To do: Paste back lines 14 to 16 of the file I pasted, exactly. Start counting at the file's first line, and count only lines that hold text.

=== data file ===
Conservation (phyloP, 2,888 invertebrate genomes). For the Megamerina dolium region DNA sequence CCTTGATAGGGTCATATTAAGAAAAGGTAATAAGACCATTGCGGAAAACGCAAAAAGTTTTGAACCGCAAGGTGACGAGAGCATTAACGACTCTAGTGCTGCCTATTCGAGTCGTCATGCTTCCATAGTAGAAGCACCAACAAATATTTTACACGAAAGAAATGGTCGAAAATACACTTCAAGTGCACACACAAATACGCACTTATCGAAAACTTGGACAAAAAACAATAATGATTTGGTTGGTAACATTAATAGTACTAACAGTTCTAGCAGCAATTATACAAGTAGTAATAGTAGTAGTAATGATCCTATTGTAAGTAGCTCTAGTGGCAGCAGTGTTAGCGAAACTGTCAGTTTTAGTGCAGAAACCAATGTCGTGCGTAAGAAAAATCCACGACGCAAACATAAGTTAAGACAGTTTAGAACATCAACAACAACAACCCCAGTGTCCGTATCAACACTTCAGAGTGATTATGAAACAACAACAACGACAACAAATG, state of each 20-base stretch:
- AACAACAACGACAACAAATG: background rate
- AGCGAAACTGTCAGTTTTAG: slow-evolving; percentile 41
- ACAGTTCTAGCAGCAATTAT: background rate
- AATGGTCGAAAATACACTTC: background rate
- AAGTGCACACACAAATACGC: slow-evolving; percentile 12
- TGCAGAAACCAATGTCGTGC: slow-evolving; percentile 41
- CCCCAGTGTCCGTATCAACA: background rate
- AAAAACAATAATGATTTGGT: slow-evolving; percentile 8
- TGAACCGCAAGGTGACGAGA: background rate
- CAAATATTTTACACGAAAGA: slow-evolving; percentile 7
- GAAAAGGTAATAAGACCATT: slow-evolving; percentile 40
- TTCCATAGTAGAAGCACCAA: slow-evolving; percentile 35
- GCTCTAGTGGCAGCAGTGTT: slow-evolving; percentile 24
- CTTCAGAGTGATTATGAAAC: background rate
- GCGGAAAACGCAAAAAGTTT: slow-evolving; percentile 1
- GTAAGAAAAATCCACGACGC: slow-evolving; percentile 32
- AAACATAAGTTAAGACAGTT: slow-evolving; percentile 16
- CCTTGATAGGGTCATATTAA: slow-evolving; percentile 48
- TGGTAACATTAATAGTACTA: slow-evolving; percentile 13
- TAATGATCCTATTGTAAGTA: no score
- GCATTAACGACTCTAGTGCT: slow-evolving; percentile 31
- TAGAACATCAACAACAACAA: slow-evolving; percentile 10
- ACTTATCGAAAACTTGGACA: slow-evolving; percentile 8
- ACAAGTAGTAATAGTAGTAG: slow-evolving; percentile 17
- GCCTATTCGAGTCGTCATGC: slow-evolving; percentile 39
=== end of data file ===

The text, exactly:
- GCTCTAGTGGCAGCAGTGTT: slow-evolving; percentile 24
- CTTCAGAGTGATTATGAAAC: background rate
- GCGGAAAACGCAAAAAGTTT: slow-evolving; percentile 1